The Time Button

When the sensorium is assaulted the faculties go limp and time speeds up (is lost).  When the faculties labor in quiet, time slows down.  When we are  consumers of information or entertainment, irrespective of the quality of what we consume, time flies.   When we are producing, time stops.   In an odd restatement of Einstein’s famous equilibrium between matter and energy, there is an equilibrium between these two:  1.  How hard the creative mind is working, and  2. The perception of passing time.

Aggregate this insight to the collective:  as a society becomes more and more filled with opportunities to passively consume the work of other people,  the sense of passing time in pop culture grows more acute.  There are ancillary effects.   Hoarding, for example, a phenomenon that has appeared in recent decades in the affluent West, like some new disease.  Hoarders collect objects that have touched their lives in a desperate attempt to resist the sense that life is passing away like a flash.   The piles of junk that fill hoarders’ homes are shored-up bulwarks against the empty present.   Mounds of memory.   Fear of death.   Physical nostalgia.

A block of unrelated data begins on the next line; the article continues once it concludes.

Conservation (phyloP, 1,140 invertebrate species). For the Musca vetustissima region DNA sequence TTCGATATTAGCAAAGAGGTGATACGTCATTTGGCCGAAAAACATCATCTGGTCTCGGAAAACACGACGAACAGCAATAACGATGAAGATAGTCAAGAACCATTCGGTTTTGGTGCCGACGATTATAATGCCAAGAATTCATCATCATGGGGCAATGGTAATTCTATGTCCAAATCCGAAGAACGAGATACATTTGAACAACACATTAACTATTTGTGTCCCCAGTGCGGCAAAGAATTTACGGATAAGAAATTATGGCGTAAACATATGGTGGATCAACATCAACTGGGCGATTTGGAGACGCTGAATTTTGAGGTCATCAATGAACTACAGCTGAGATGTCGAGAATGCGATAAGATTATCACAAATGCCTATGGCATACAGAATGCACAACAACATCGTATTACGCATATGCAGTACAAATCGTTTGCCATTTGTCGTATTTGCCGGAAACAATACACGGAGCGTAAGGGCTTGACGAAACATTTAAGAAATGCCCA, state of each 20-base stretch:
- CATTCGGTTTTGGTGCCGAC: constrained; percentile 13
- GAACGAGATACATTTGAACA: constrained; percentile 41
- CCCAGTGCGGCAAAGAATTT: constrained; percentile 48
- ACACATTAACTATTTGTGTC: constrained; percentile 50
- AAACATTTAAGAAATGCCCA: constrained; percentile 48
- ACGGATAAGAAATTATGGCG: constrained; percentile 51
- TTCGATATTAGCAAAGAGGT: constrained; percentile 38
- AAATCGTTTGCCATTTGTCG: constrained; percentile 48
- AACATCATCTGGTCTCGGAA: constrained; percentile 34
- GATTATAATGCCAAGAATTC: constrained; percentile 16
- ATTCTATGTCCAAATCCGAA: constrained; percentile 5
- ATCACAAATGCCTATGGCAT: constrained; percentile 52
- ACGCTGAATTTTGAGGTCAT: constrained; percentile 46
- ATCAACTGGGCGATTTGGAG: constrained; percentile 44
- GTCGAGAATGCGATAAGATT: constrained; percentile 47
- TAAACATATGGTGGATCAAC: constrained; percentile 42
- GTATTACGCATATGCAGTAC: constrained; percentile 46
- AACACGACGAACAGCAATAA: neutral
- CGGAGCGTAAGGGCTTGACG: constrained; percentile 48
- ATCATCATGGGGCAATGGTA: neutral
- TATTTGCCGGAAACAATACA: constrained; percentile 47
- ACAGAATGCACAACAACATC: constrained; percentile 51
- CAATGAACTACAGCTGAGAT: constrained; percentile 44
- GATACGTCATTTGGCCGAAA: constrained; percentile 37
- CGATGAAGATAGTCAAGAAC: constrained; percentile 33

Nostalgia and entertainment culture go together.   I’d go so far as this:  individuals who spend their time creating do not feel much nostalgia.   (By “creating” I mean most any active production, from origami to plumbing, as opposed to passive consumption, from reading novels to sitcom bingeing.)